MLPs primarily deal with the distribution and storage of energy products, so their business model is less reliant on the commodities market since MLPs profit off the quantity of oil and natural gas they are able to move around. Consequently, MLPs have historically shown a weaker correlation to energy prices over longer periods as MLPs act more like energy toll roads, profiting on the volume of oil moving through their pipelines.
“We believe midstream MLPs are trading at levels that reflect the distress in the energy sector,” Butterfill said. “By virtue of the resilience of their revenue streams, current valuations on EV/EBITDA basis and managed debt levels, midstream MLPs are well positioned to appreciate given a turnaround in stressed capital markets and sentiment.”
For instance, energy infrastructure or master limited partnerships, such as the JPMorgan Alerian MLP Index ETN (NYSEArca: AMJ) and Alerian MLP ETF (NYSEArca: AMLP) have declined 37.0% and 32.0% over the past year as West Texas Intermediate crude oil prices decreased close to 50% and the S&P 500 energy sector dropped almost 20%.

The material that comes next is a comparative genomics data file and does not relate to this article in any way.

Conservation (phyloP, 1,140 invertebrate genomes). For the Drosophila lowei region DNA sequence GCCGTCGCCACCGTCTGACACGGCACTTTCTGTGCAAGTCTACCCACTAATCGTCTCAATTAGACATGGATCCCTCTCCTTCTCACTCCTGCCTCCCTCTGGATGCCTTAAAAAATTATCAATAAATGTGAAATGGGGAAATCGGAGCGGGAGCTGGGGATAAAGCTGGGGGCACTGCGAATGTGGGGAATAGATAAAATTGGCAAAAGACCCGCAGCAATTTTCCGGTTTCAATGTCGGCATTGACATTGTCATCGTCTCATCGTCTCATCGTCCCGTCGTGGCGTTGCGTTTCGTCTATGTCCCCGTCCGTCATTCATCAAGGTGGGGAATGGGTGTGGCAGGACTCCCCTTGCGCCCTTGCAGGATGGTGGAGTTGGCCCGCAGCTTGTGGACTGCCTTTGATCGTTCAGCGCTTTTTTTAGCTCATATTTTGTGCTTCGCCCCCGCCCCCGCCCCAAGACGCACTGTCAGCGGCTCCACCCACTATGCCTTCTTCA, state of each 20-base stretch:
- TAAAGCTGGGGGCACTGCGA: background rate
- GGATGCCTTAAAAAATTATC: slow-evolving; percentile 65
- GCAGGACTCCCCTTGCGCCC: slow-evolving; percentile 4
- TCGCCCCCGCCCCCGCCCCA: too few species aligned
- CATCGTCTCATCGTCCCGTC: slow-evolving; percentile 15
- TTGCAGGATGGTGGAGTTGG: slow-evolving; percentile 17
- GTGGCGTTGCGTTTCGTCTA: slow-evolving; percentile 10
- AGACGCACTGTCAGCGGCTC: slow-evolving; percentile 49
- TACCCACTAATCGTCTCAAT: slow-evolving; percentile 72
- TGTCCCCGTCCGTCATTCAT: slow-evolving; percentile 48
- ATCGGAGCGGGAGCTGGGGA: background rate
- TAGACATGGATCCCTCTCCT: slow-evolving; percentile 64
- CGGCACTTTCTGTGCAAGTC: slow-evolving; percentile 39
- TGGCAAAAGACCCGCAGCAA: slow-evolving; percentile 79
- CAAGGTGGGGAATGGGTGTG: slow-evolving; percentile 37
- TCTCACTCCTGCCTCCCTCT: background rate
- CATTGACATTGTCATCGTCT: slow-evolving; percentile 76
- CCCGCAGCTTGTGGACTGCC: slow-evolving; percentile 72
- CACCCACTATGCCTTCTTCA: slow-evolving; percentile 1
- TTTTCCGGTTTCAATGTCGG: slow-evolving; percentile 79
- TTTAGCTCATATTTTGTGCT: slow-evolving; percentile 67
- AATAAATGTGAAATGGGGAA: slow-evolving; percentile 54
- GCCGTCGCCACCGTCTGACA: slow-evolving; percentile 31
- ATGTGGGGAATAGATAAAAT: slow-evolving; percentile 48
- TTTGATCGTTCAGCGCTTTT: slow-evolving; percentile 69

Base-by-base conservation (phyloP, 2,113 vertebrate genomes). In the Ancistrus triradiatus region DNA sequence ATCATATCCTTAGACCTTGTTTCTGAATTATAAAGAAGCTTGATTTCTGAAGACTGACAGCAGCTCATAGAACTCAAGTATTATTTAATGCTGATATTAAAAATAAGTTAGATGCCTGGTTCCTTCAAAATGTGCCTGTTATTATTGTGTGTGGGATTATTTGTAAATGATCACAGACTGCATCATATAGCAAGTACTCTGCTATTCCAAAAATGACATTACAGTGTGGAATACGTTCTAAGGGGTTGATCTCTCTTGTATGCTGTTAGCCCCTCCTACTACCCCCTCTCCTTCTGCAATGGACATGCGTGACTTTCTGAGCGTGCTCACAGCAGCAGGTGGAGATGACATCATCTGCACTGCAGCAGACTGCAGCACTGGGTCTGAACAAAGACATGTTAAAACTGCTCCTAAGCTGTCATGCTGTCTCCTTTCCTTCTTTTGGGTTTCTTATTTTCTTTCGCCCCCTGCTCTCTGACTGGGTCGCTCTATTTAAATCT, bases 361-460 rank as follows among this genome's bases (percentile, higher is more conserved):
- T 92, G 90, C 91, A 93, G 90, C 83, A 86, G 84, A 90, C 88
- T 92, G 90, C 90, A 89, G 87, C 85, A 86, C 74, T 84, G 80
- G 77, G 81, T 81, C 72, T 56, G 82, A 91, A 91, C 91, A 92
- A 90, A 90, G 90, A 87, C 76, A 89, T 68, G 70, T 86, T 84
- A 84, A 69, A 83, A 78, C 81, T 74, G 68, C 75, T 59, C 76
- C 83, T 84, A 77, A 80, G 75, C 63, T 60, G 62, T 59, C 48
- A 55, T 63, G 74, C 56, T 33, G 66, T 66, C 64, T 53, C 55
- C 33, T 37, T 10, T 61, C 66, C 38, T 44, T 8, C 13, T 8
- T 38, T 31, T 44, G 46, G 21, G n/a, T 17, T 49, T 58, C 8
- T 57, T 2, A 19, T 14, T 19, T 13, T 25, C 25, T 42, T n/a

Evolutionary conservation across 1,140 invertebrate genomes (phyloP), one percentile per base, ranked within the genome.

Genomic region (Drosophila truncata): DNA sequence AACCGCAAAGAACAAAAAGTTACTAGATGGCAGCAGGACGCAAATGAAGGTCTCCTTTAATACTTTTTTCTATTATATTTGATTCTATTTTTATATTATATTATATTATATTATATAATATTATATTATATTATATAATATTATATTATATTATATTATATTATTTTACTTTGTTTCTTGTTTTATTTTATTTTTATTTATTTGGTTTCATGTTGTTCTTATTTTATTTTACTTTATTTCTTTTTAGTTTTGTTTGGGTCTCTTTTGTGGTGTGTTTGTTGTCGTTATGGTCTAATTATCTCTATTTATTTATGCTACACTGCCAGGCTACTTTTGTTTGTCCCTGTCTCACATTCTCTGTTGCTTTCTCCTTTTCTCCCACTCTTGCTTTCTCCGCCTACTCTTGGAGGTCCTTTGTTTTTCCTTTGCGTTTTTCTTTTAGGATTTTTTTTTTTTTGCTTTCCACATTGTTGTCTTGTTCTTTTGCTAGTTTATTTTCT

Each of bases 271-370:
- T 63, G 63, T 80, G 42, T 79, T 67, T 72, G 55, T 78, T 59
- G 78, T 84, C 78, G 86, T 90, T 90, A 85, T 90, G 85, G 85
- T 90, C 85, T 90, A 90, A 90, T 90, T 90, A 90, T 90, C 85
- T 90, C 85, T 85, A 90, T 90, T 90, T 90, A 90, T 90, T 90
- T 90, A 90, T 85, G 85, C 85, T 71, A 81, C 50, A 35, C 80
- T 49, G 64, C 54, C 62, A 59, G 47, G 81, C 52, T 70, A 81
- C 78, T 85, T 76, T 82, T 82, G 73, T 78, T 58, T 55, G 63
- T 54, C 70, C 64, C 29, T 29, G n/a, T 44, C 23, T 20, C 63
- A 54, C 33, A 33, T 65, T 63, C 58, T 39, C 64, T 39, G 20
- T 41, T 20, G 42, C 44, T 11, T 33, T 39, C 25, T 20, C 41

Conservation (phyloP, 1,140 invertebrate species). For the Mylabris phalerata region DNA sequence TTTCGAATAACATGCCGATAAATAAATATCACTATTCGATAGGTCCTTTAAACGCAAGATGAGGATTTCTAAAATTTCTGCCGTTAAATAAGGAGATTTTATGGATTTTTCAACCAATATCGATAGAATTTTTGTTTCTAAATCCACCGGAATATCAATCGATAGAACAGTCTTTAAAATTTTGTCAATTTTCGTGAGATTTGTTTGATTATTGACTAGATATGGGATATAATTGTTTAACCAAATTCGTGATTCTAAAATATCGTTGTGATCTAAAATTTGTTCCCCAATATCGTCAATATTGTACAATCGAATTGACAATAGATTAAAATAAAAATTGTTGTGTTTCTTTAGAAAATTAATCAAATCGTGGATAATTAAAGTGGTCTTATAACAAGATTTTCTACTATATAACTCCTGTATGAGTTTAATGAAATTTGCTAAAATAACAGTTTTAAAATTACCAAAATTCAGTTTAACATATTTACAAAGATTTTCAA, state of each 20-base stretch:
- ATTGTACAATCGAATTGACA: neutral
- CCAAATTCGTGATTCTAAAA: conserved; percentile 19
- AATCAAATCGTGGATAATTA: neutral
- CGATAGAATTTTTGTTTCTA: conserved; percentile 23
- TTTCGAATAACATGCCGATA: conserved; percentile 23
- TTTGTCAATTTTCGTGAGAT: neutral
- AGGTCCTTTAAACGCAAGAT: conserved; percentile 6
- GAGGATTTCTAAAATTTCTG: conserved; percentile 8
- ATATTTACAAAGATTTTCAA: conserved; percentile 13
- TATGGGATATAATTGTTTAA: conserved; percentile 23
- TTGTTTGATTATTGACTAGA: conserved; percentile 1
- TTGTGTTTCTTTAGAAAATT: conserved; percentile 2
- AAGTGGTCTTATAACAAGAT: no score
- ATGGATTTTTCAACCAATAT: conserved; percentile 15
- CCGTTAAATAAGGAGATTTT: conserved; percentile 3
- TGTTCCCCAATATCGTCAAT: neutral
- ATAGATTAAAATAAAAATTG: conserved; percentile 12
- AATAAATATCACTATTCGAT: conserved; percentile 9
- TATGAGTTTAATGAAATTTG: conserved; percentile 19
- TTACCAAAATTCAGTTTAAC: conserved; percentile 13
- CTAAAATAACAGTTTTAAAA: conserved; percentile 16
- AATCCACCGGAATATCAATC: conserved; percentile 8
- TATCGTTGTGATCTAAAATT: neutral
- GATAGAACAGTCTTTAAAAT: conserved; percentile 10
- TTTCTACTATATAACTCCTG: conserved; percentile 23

Looking at the precious metals space, Butterfill pointed out that gold has made a great run as a defensive asset, but bullion is now fairly priced and could remain flat from here on out unless sentiment changes. The strategist pointed to factors like inflation, speculative positioning, foreign exchange rates, a so-called Brexit or an elected non-establishment president like Donald Trump could further roil the precious metals market.
The ETFS Physical Swiss Gold Shares (NYSEArca: SGOL) has increased 18.9% year-to-date, with Comex gold futures now trading at around $1,253.9 per ounce.